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not a sport. won't qualify for PE

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    I graduated early from high school years ago, but almost wasn't able to because my school wouldn't recognize anything but team sports, golf, tennis, swimming/diving, wrestling, track and field/cross-country, cheerleading, or competitive bowling as athletic activities. Alas, I am terrible at bowling. My school wanted me to take a full year of electives (I'd already finished core curriculum and all AP classes offered) because they felt their pointless PE classes (which consisted mostly of walking laps on a track) were superior to a lifelong athletic endeavor like riding.

    In college equestrianism was a varsity sport, and we were truly treated like athletes (e.g. in access to sports medicine, physical training, varsity gym facilities). But I didn't need it for PE credits, because in a healthier environment that embraced a wider range of health-promoting activities I felt empowered to explore other sports in a way I never did under the tutelage of beer-bellied HS football coaches and hairspray-encrusted cheer directors. The way PE is implemented in K-12 in many places does as much harm as help to student health, IMO.

    I hope the family in question in this case is able to prevail in getting equestrian activities counted toward PE, and ideally an apology from the teacher who belittled the student's athleticism as a rider. Hopefully the pandemic will also inspire a rethink of some of the problematic PE programs out there and generate some new ideas about integrating things that are more likely to become lifelong healthy habits than, say, dodgeball.


      It counted as PE when I was in boarding school (back in the dark ages.) Perhaps someone should remind teacher that it is included in the OLYMPICS, which is a sporting competition.


        Years ago I had a riding student that needed a couple of days off for a horse show over Memorial Day weekend. She was a straight A student, senior in high school, and all her teachers signed off...except her phys.ed teacher, who said riding horses wasn't an athletic event and wouldn't excuse her from class.

        I called the phys.ed teacher and invited her to my farm for a free lesson on Saturday morning. She had never been on a horse, but had good balance and athletic ability and caught on quick. Didn't take long for her to be trotting/posting on the lunge line....and then I asked her to drop her irons and post. I needed to make a point...and I did. She could barely walk when she dismounted and apologized, saying she never knew how much work it is.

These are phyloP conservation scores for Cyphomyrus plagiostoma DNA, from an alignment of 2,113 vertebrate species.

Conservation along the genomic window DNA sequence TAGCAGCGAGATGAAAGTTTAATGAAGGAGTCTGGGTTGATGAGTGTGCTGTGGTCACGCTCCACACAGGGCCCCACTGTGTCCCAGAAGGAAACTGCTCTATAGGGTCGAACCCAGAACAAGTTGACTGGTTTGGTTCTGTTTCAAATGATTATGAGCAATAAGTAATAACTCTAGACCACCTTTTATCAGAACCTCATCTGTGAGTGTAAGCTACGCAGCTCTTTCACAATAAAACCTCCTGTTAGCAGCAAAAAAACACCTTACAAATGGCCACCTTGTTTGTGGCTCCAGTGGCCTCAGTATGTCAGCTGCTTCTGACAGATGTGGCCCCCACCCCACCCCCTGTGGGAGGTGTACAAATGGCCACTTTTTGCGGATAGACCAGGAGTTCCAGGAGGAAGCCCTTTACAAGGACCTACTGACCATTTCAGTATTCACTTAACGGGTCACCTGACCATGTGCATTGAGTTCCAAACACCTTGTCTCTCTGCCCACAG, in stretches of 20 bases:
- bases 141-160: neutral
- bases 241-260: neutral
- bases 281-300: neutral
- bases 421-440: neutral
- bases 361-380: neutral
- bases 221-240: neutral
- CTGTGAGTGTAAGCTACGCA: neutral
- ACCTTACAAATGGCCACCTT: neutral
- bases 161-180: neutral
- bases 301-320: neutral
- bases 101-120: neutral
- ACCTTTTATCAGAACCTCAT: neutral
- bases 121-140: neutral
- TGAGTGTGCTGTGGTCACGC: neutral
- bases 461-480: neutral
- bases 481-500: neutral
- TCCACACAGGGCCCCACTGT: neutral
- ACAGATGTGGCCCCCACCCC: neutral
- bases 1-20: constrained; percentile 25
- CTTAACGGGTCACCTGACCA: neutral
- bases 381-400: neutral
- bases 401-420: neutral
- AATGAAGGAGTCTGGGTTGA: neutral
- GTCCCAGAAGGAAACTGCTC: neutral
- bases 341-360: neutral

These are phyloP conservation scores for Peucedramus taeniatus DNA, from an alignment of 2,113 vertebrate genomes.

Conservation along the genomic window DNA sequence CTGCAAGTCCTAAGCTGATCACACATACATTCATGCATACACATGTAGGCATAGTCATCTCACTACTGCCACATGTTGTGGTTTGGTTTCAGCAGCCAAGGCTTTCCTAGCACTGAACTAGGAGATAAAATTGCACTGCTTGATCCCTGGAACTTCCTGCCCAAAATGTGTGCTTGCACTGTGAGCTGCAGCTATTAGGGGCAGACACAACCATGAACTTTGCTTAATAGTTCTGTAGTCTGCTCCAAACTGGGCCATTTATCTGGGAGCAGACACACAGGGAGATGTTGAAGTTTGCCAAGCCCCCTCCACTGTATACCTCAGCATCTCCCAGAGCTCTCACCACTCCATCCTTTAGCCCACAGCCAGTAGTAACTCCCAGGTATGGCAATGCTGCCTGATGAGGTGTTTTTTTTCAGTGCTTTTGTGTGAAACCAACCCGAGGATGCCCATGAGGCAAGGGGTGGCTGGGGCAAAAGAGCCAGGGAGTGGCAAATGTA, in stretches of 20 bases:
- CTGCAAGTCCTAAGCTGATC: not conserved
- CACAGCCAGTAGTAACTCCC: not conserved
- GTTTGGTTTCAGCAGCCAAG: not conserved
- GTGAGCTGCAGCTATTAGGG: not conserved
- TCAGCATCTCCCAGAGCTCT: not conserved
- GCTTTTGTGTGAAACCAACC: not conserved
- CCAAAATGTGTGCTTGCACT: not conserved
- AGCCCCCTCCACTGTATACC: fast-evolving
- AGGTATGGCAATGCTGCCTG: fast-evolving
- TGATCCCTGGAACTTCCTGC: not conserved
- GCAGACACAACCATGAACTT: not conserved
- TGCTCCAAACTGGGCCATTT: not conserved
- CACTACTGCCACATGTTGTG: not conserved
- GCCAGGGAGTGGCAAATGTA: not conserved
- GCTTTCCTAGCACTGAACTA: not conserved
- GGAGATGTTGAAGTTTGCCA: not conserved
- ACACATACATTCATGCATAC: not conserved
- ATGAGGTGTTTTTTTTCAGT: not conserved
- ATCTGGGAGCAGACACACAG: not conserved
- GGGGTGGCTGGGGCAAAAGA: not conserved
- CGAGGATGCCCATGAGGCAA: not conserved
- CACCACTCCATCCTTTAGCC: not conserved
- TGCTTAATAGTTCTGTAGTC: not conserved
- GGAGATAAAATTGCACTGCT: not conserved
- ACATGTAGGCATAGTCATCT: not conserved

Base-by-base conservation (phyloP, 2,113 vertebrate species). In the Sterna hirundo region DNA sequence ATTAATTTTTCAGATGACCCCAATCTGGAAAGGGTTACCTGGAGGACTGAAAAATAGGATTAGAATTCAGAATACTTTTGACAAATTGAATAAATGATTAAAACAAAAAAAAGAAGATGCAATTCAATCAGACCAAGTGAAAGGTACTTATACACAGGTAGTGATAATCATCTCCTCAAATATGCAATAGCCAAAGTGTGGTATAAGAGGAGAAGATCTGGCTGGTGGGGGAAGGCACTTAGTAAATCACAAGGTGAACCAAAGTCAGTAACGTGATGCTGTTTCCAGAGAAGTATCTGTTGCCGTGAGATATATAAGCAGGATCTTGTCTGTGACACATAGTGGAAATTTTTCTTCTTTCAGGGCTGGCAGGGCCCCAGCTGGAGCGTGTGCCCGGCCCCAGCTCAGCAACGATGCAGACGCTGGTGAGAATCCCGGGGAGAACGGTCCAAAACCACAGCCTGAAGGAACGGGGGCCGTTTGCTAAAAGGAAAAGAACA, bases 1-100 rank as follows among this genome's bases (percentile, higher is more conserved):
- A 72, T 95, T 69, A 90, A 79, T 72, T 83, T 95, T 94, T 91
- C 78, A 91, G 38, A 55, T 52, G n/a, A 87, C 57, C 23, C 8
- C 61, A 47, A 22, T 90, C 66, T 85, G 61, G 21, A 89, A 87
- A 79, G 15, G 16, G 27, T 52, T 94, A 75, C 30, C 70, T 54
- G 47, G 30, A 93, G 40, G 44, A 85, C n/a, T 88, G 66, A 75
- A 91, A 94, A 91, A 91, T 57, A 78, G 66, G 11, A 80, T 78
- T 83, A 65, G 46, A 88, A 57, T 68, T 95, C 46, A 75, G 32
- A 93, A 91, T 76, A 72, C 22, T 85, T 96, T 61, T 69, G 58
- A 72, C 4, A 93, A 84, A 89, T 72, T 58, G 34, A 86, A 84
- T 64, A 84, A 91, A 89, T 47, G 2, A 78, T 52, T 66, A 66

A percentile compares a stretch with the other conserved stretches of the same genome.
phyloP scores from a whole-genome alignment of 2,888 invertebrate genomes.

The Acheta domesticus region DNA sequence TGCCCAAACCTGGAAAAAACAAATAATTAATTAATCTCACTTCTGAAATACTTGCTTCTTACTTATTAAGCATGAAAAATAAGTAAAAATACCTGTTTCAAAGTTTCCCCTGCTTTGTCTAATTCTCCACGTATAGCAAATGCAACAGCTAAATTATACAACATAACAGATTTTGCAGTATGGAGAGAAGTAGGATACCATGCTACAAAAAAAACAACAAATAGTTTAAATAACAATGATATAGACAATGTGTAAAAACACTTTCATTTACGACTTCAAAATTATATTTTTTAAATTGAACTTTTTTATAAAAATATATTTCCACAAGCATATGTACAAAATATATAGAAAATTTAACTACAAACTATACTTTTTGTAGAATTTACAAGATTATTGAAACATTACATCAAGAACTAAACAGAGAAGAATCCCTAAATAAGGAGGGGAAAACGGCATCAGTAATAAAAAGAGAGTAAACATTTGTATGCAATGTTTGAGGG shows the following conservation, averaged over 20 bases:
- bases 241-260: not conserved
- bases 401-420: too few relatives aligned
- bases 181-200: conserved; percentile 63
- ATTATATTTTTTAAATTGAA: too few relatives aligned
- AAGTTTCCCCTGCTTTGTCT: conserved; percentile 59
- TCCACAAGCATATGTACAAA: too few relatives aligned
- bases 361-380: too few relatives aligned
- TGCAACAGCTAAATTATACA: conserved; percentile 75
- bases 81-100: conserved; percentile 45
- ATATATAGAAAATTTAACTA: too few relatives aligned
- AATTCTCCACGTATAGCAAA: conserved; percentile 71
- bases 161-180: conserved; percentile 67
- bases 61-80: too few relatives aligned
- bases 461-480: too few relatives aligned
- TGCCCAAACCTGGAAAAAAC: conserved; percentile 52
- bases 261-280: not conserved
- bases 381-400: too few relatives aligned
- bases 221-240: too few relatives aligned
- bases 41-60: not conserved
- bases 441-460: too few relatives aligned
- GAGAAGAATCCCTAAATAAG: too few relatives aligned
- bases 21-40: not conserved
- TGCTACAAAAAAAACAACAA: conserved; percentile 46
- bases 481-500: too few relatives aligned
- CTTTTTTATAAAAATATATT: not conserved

Student was excused from class to attend the show.
        "Argue for your limitations and you get to keep them."
        -Richard S. Bach


          I remember going round in circles with a gym teacher who insisted that golf was a more physically taxing sport than riding, and that riding didn't even count as a sport. My school didn't allow you to get out of gym class for doing sports though - but I did center my entire fitness project around proving that riding was a physically taxing sport. I don't think I ever convinced that particular teacher that riding is a sport - even with heart-rate monitor data and calorie-burning crap we did to prove it - but I certainly convinced my classmates and the other gym teachers. Not that they needed much convincing to begin with, I always vastly exceeded the requirements of the fitness test for the boys, not just the girls'.


            Here is the Facebook post.


              We are doing virtual learning, and my daughter's PE teacher fully supports her riding and barn chores. She counts them towards her PE goal. If I were the mom, I would have requested a private meeting or sent an email, for an explanation of why she was called out in front the class, and if she had issues with what she felt were not "sports" or "exercise", that she come to me first. Surely, its a sport. A lot of people who haven't ridden however, may not view it that way until or unless they are 1) educated on the muscles and balance etc that are used, or 2) have ridden a horse themselves and can honestly say that they did not get any exercise or sore muscles .

              Then there is my 10 year old son, who has to video himself doing exercises...he just has to show he can do it, not actually video tape the entire session. I make my kids fulfill their PE time goals, but taping a 30 second video demonstrating exercises, is not very in depth. For sure, if I let him, he would just video the exercises and go on about his day. I actually make him do them (he is not horsey and shows no interest in horses, so that's not an option for him).